Are 3D Anamorphic Billboards The Future? Q&A With BCN Visuals' Lina Maggi

In a world where people pay to avoid ads, it’s somewhat incredible that 3D anamorphic billboards -- captivating out-of-home optical illusions that make visuals appear to jump out of a flat surface -- are not only attractive to the public, but are worthy of taking a phone out and posting to social media.

According to a new study conducted by digital advertising agency and visual effects studio BCN Visuals, more than half of viewers are likely to film a 3D anamorphic ad and share it with friends via a social media app or in person. Almost 70% of respondents reported that the ad type makes the brand seem more “premium” and “more influential” in changing their perceptions of the brand, while 66% said they are more likely to buy the product being presented compared to a product on a 2D ad.

BCN Visuals has been creating cinematic visual displays for a wide range of major brands, like PlayStation, Disney, Coca-Cola, UPS, Netflix and a host of emerging movies and video games, most notably on billboards in Times Square and the MSG Sphere in Las Vegas.



“We’re the shiny new toy everyone is excited about,” BCN’s head of partnerships and out-of-home advertising Lina Maggi told MediaPost.

In this Q&A, MediaPost sat down with Maggi to learn more about what goes into these 3D anamorphic campaigns, how they help brands spend their advertising budgets more efficiently, why consumers may need optical illusions, and more.

This interview has been edited for concision.

MediaPost: What does it mean for an ad to be '3D anamorphic'?

Lina Maggi: Like a standard movie, most advertising these days is 3D. But 3D anamorphic is like 3D on crack. It's a forced perspective, and it's an optical illusion. So you're developing something for a screen that appears to have depth.

MP: Can you give us an example of a recent project?

LM: Our Xbox ad on The Sphere in Las Vegas is the hot one right now. We have four different IPs from Xbox, and it looks like there is an artificial frame with a main element popping out, even though nothing is actually popping out. We're using shadows and angles and perception and a whole lot of math to create this optical illusion.

MP: Why go to these lengths to develop an ad?

LM: In this day and age, the attention span is dwindling by the second, and people are paying to skip ads. But people get excited when they see a billboard, and now you have this added layer of something that's super cool. They are compelled.

In one of our recent campaign studies, we found that 55% of people are likely or very likely to film a 3D anamorphic billboard and share it with their friends. So in a world where people are paying to ignore ads, this type of stuff is super powerful.

MP: How many billboards across the globe are capable of 3D anamorphic campaigns?

LM: We can do 3D anamorphic on any full-motion board globally. There is no limitation as to where and what location -- what city -- we can execute on. We create a master file and then customize adaptations for each additional billboard. The team will then be focused on a specific board for six to eight weeks.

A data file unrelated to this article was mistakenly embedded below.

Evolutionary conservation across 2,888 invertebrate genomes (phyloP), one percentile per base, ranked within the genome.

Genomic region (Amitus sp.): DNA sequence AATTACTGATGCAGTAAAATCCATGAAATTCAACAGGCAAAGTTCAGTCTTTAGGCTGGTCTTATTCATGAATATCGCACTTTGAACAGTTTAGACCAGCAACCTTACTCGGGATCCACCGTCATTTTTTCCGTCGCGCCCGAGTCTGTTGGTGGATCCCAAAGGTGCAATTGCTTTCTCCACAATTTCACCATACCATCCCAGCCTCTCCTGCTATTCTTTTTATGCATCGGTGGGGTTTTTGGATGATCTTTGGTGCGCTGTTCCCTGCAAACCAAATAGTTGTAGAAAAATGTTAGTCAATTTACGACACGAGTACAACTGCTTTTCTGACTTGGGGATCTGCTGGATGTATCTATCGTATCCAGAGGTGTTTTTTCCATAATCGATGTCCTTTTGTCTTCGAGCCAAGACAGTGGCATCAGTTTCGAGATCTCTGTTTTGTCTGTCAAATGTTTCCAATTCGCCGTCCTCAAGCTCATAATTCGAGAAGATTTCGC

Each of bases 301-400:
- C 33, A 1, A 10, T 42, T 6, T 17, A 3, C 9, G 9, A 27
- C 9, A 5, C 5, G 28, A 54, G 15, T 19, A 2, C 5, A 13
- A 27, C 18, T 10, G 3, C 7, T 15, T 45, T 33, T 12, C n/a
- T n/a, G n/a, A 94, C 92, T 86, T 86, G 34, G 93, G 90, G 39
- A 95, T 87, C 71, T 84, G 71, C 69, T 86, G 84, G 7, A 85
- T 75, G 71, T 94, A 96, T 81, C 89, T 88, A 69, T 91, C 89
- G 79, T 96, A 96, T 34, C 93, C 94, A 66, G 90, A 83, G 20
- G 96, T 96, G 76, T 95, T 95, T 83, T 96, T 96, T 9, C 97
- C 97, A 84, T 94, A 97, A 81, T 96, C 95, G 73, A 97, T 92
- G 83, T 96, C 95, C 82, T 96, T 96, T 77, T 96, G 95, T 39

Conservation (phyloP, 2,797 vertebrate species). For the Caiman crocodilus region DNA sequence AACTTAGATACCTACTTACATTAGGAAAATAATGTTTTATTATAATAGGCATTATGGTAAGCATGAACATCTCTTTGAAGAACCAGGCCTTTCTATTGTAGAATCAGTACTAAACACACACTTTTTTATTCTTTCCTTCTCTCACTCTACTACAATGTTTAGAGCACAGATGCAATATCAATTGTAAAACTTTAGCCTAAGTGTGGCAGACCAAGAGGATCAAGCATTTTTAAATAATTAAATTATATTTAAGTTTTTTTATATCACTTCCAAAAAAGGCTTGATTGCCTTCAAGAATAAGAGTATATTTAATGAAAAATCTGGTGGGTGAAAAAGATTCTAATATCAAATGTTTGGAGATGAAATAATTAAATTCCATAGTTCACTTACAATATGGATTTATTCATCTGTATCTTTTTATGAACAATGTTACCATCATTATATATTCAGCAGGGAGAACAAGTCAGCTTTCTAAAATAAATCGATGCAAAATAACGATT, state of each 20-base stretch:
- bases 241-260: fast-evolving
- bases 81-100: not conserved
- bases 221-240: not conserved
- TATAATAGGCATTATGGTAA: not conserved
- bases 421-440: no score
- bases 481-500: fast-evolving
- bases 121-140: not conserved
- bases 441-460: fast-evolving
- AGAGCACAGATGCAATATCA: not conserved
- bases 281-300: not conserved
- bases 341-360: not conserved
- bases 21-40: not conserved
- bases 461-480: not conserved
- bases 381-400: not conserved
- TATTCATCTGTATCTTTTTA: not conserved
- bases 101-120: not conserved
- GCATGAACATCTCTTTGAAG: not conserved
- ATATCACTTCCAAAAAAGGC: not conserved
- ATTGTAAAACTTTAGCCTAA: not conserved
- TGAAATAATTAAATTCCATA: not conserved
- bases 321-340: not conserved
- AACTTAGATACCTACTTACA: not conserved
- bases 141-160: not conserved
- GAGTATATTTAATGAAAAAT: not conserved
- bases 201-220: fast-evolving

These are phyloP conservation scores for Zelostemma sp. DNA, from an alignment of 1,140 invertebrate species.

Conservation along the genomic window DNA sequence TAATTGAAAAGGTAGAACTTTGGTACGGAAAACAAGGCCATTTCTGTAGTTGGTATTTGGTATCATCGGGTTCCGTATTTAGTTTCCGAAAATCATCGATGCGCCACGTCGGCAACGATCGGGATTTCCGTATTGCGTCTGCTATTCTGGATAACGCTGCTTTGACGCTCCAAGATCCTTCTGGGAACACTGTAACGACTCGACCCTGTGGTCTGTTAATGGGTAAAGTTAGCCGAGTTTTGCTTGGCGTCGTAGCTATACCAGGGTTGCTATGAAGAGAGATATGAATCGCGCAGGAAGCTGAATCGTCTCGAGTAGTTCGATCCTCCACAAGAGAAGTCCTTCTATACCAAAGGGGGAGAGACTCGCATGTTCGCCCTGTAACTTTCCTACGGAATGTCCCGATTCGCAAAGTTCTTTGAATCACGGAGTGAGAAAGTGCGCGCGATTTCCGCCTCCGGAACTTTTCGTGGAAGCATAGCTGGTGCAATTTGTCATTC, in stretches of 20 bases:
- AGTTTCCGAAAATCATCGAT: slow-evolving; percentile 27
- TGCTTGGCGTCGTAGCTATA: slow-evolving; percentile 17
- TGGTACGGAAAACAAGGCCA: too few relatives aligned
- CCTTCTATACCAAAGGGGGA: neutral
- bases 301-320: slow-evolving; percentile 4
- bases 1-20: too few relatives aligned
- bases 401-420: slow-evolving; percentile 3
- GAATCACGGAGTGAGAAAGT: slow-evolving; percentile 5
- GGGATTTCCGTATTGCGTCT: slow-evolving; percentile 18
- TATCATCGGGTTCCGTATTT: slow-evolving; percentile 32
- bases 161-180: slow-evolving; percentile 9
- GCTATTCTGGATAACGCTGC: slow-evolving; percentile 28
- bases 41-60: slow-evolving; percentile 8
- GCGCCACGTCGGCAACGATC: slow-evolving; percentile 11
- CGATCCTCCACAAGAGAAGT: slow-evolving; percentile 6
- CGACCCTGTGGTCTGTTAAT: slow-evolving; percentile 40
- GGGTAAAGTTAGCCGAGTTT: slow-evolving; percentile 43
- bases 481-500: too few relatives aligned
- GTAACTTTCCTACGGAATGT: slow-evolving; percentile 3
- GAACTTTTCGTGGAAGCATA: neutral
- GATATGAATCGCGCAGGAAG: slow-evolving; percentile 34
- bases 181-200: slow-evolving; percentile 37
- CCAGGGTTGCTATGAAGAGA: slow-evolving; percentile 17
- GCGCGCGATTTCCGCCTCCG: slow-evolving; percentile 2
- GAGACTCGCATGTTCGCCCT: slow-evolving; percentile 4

MP: How have you seen brands using these billboards to drive sales in creative ways?

LM: In a campaign we did for BMW last October, the company used the billboard in Times Square to announce a new XM electric vehicle, which usually happens at a major auto show. BMW started posting about something exciting happening in Times Square, which brought people out to see the launch in person.

Not only were people filming the campaign on their phones, but they scanned a QR code we included for pre-orders. In the end, BMW amassed 20 million views on TikTok and sold out the $160,000 car.

MP: Are these 3D anamorphic billboard campaigns a sustainable option for big brands in terms of ad spend?

LM: Usually our clients want to go all out -- they want the biggest, most expensive boards on the market, which does rule out a lot of companies with smaller budgets. We typically work with some of the larger brands that have a national or global presence. But if you're going back to media math basics to calculate your impressions and the investment that you've put in, your CPM is actually quite low. Especially if you have people converting and buying and pre-ordering as a result of each billboard.

MP: What should brands avoid when pursuing optical illusions in out-of-home campaigns?

LM: Did you see the Maybelline campaign where they put eyelashes on the subways in the UK? People loved it. There was this initial hype, until people realized it was fake. And they got kind of pissed off at the brand, because they felt tricked.

I think there are a lot of brands trying to bypass the investment to actually do something really cool and it ends up hurting them on the back end.

With 3D anamorphic billboards, people can go out and see it live.

Next story loading loading..